Type: A majority of Bohras practice Type 1 FGM/C (partial or total removal of the clitoris and/or clitoral hood/ prepuce). Though supporters of Khafd in India claim Bohras only practice Type 1a (removal of clitoral hood only) and Type 4 FGM/C (pricking, piercing, cauterization), participants in the study (including a medical doctor (OBGYN) who observed Khafd in his Bohra patients) reported that both Types 1a and 1b (partial or total removal of the clitoris and/or clitoral hood) are commonly practiced with very few cases of Type 4 FGM/C.
Prevalence: The data revealed that 75% of daughters (aged seven years and above) of all respondents in the sample were subjected to FGM/C. Girls are usually subjected to Khafd when they are about seven years old.
- Khafd was remembered as a painful experience by 97% (n=62)of women in the study. Women reported painful urination, physical discomfort, difficulty walking, and bleeding immediately following the procedure. Some women suffered from recurrent Urinary Tract Infections (UTIs) and incontinence in the long-term.
- A key contribution of this study is that it is one of the first studies to document the sexual impact of Type 1 FGM/C. Approximately 33% of women subjected to Khafd in the study believe FGM/C has negatively impacted their sexual life. Low sex drive, inability to feel sexual pleasure, difficulty trusting sexual partners, and over sensitivity in the clitoral area were some of the problems identified by several women.
- Amongst the psychological consequences of FGM/C, many participants in the study reported feelings of fear, anxiety, shame, anger, depression, low self-esteem, and difficulty trusting people as some of the fallouts of their FGM/C experience.
Reasons: The main reasons as stated by participants for the continuation of FGM/C are:
- To continue with an old traditional practice
- To adhere to religious edicts (Sunnat/ Shariat)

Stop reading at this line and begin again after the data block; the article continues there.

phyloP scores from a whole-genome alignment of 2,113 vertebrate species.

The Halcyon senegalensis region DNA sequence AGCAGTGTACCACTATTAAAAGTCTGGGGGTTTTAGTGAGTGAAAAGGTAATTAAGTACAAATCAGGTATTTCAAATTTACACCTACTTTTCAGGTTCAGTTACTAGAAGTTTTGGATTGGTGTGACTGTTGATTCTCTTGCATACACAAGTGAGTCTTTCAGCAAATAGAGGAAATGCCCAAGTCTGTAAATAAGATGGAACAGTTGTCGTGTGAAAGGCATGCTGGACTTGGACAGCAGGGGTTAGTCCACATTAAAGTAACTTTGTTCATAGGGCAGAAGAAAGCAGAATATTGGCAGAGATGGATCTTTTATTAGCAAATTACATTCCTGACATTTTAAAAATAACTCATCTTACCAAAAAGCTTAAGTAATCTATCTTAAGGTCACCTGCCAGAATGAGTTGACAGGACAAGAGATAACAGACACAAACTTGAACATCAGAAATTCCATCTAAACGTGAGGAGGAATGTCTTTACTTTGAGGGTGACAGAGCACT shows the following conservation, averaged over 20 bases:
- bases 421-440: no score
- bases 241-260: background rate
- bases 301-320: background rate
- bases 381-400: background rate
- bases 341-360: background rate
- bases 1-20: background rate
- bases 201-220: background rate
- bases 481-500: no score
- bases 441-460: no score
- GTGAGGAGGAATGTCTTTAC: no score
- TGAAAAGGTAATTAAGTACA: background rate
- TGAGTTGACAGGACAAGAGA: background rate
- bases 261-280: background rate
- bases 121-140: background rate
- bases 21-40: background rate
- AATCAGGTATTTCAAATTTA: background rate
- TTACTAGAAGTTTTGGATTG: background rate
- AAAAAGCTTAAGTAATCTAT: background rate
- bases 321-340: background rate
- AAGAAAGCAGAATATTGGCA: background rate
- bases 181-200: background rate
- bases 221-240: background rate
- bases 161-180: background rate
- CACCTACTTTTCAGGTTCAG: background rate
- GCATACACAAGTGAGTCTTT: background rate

- To control women’s sexual behavior and promiscuity and
- To abide by the rules stated by religious clergy
Circumcisers and Medicalization: Many Bohra women and girls undergo FGM/C which is performed by traditional circumcisers. Study data suggests a trend of increasing medicalization of FGM/C (performance of FGM/C by medical professionals including doctors and nurses) in urban areas in India. While all economic classes practice Khafd, FGM/C in medical facilities is being pursued mainly by upper-class Bohra families.
Men’s Role: Bohra men do participate in Khafd (actively and passively) and have an integral role in its maintenance and/or propagation, both at the personal and the political levels.
Abandoning FGM/C: A variety of factors influence abandonment of FGM/C:
- Younger women from big cities are more likely to be against FGM/C than those living in less urbanized areas.
- All mothers who refused to subject their daughters to FGM/C in the study had high education levels (Postgraduates (Master’s degrees) and/or higher).
- Diverse personal networks and economic independence from the Bohra religious community are key factors in a family’s ability to renounce FGM/C.
- More Reformists are abandoning the practice compared to Conformist Dawoodi Bohras
Current Trends: Two trends emerged from the analysis:
- India is viewed as a hub for the performance of FGM/C on Bohra expat/foreign girls. This is primarily due to the recent legal action on FGM/C amongst Bohras in Australia and USA, and the lack of an anti-FGM/C law in India.